I noted on another thread, that I never really liked Indian food until I started making it myself, as the food always seemed to have a "raw cinnamon" flavor. All store-bought garam masalas had this.
And the first Indian book I got - don't remember the name, or the CB author, but she was the "best selling Indian CB author in the country" at the time, so it had to be good...WRONG! Her masalas all had raw spices, and she would just say "or use store-bought - it's fine".

The first book, which had a recipe for garam masala, in which the spices were all toasted, and opened me up to this cooking was
Mangoes and Curry Leaves, by Jeffrey Alford and Naomi Duguid - the same couple that wrote Hot, Sour, Salty, Sweet , which is what made me buy it. I found better books later, but this got me started.

The next book, which I got used for less than shipping on Amazon, was
How To Cook Indian, by Sanjeev Kapoor. A lot of good recipes; no photos, but that doesn't bother me - I want recipes! Good section on masalas, and these were mostly toasted, as well. Also a great chapter on flatbreads - cornmeal, millet flour, sorghum flour, as well as the usual besan and atta. And one recipe has 30 cloves of garlic - imagine that!

The next book I got from a friend - the same one who told me about 660 Curries! He said he know I wouldn't look at it, because of the name (usually, those 1,000 recipe books aren't that great) - 1,000 Indian Recipes, by Neelam Batra. Has a lot of southern Indian recipes, and she explains the origins of many of them. This one has the best pickle, chutney, and papad selection of any book I've seen. The masala chapter is good, but she calls for toasting ground spices, which burns them easily, and everything makes 1 1/2 cups, which is too much, unless you are an Indian family! Minor problem - I just use whole spices, and reduce the amounts!

I have a number of other books that I have gotten through the years (too many to list here! lol), but those three - 660, how to cook, and 1000 recipes - are the ones I reach for, when looking for something Indian, with a particular ingredient.

I don't really have an Indian looseleaf notebook started yet, and only 8 recipes in the Indian file in my cooking software, compared to 48 for Thai! Back in the 70s I started what I call my "blue book", for all of my favorite recipes, and shortly after, when I got hooked on Chinese, I started my "black book", later adding my favorite SE Asian recipes, written in blue, to distinguish. I have to start one for Indian - not sure what color that will be!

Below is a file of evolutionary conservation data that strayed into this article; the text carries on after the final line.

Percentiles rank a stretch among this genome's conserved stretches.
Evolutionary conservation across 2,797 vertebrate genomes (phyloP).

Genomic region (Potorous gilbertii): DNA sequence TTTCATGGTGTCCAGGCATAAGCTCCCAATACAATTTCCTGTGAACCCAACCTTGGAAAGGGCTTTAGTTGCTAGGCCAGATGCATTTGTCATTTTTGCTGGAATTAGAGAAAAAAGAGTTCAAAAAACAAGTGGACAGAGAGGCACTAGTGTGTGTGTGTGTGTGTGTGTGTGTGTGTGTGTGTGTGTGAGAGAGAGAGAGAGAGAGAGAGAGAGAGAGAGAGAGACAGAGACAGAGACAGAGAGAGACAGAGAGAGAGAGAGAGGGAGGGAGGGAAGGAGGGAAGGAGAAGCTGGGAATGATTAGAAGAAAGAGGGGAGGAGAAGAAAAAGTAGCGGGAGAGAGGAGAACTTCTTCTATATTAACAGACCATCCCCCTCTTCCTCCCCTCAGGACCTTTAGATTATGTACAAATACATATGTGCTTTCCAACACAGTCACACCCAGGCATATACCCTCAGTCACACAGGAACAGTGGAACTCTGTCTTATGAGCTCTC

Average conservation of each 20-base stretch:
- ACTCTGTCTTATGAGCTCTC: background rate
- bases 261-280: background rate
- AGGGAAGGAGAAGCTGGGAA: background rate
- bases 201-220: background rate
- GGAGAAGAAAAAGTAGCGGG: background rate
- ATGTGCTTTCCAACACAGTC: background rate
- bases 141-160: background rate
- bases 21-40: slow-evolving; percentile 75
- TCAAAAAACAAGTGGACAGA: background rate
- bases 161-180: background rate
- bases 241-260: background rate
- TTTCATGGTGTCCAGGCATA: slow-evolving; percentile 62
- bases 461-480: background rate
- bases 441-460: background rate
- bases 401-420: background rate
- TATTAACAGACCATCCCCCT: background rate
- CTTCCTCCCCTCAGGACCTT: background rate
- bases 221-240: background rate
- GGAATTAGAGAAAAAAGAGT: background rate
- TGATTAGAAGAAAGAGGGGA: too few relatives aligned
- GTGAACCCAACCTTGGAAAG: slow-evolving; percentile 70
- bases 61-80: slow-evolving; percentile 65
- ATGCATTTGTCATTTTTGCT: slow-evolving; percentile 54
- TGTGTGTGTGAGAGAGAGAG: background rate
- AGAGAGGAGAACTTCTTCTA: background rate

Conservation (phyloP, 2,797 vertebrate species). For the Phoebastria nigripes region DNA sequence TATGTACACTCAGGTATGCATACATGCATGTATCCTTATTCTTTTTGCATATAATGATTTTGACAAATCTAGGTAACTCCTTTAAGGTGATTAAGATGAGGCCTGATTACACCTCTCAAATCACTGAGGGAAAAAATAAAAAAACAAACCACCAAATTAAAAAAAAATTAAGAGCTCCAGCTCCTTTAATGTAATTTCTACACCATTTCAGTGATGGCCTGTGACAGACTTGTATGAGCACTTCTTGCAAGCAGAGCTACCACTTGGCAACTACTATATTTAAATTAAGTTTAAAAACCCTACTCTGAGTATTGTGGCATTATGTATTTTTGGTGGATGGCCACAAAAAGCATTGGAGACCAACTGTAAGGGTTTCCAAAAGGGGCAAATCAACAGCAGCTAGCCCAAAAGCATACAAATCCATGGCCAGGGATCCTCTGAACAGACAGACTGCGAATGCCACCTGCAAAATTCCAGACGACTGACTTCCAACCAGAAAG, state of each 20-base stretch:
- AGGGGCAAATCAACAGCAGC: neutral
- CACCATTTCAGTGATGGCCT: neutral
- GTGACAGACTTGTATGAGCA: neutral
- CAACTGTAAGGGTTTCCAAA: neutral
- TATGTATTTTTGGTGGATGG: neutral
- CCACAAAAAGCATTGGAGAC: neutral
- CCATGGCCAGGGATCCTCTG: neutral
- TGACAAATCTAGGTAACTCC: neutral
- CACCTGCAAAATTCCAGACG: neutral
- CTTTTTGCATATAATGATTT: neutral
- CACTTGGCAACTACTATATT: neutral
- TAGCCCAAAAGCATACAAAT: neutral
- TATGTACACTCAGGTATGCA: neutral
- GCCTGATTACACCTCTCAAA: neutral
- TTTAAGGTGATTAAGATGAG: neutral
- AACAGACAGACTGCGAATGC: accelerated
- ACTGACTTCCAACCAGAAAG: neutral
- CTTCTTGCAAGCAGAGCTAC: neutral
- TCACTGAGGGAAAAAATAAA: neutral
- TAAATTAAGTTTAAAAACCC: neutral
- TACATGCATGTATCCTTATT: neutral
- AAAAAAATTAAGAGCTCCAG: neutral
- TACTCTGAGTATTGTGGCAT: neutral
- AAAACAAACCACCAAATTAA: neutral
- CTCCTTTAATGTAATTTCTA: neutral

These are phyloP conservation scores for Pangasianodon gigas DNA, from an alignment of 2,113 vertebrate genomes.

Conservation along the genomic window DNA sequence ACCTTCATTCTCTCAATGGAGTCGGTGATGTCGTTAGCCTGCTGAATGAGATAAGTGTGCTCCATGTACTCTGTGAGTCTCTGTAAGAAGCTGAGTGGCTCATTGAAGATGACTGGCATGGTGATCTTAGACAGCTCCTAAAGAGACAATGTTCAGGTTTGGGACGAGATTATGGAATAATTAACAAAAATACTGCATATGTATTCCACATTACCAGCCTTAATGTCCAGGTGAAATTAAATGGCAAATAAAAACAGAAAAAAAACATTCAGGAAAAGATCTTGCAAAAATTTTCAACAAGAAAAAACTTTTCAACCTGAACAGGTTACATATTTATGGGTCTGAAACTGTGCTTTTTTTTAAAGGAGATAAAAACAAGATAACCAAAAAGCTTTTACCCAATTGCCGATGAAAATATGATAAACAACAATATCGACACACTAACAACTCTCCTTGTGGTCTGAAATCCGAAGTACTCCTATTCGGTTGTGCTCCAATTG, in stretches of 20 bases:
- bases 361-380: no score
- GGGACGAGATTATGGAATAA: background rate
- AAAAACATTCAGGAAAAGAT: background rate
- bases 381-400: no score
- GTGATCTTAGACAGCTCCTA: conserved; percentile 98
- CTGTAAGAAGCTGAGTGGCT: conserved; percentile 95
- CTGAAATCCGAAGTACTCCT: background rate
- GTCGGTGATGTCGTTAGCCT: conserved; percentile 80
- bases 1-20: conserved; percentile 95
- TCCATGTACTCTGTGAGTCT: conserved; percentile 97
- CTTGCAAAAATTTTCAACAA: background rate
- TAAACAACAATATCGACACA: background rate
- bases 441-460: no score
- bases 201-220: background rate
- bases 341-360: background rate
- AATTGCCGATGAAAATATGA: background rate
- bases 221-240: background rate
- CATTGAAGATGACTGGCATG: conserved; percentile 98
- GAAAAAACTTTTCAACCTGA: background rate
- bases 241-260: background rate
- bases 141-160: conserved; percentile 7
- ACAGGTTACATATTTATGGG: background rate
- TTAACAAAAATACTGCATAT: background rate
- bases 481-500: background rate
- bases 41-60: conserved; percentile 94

It was only about 6 years ago that I went on my Indian cooking "kick", as I call it, when I try to learn all I can about a cuisine (and obtain all of the essential ingredients!). Something strange happened, without me even trying - I lost over 45 lbs, I assume because I dropped the jasmine white rice I was eating so much of (Indian cooking also serves basmati profusely, but I wasn't really doing that), and was trying all those odd grains, lentils, and other legumes! Since then, I've tried to incorporate them into my cooking, in place of the "empty" starches, though nothing tastes like jasmine rice!
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Old 01-08-2019, 05:18 PM   #14
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Hi Dave, back in '08, on the Cooking Light Bulletin Board, someone posted the question, "Why are lentils/legumes so friggin confusing?" Guess who answered his question? Raghavan Iyer himself. I was sooo surprised. I printed it out and saved it.

On the same CLBB a couple years later, someone posted an index they composed of recipes using Punjabi Garam Masala from Mr. Iyer's book. It is a shame that his book does not have an index listing spices used. Of course I saved that also.


Would that author be Madhur Jaffrey, Julie Sahni, or Suneeta Vaswani?

Re: 1,000 recipe books- glad you didn't pass yours up. I have one "1,001 Best Grilling Recipes" by Rick Browne that I just love. lol

It's nice to know that you like cookbooks. Maybe once in a while you will share the titles of some of your other books. Thank you for sharing what you have so far. Oh, how about green for your India binder, like the spine of Mr. Iyer's book?

The only rice we use is Basmati. Darn, I'm not loosing weight. lol
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Old 01-08-2019, 05:59 PM   #15
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Cookieee, I think that if 660 Curries, or any of these Indian books, for that matter, had an index with all of those recipes cross-indexed with the ingredients they use, the index would be half the book! lol